Background: Oral cancers are one of the ten leading cancers in the world. However, in India, it is one of the most common cancer and constitutes a major public health problem. Aim: The purpose of this study was to evaluate, retrospectively, the epidemiologic profile of patients with oral squamous cell carcinoma (OSCC). Materials and Methods: OSCC cases were retrospectively analyzed from January 2008 to September 2010 for age, gender, occupation, duration of the symptoms, habits (tobacco and alcohol consumption), site of primary tumor, and TNM staging, and the findings were formulated to chart the trends in central India population. Results: Male to female ratio was 4.18:1. Mean age was 49.73 years. The most common site of presentation of tumor was in mandibular alveolus region. Tobacco chewing was the major cause for the development of OSCC. Maximum number of patients, i.e., 201 (68.14%) were presented within 6 months of onset of symptoms. Majority of patients were presented in Stage III (82.37%). Correlation between the two variables, i.e., site to habits, staging to site involved, staging to duration of the disease, staging to habits, and staging to age of the patient, were found to be statistically nonsignificant (P>0.05). Conclusions: The aim of the study was the demographic description of oral squamous cell carcinoma. Most of the cases report at advanced stages of the disease which often leads to delay in the management coupled with the fact that health care centers are burdened with long waiting lists. Strategies to overcome the present situation must be undertaken by oral health programs for the early diagnosis and prevention and management and follow up of oral cancer.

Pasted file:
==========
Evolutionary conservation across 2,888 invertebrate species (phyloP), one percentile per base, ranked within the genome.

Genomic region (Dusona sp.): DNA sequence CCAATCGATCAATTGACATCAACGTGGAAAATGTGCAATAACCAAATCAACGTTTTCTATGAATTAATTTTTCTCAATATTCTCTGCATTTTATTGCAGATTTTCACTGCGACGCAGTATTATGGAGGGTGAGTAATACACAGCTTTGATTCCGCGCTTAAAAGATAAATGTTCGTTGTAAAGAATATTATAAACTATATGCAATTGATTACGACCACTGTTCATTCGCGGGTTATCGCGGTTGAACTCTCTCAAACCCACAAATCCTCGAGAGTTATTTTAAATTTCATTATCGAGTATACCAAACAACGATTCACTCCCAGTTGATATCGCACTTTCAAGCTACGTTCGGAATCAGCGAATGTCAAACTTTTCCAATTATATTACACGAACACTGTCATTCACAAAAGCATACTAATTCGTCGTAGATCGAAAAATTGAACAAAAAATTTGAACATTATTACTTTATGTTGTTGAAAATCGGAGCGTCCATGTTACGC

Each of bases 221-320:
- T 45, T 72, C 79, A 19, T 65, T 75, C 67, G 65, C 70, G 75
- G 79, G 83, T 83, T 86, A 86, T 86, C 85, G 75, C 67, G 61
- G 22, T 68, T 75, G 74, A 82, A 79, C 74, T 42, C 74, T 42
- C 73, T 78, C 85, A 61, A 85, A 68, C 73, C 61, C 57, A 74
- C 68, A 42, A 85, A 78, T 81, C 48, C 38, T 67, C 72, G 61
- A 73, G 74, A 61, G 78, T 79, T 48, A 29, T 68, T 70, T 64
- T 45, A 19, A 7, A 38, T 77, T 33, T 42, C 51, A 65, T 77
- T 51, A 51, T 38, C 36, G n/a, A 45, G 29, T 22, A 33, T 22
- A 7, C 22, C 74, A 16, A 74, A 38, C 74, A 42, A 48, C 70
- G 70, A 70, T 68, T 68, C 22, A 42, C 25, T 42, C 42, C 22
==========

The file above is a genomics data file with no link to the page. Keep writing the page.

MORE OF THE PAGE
Hazarey V.K.,Government Dental College and Hospital | Ganvir S.M.,Government Dental College and Hospital | Bodhade A.S.,Dental College and Research Center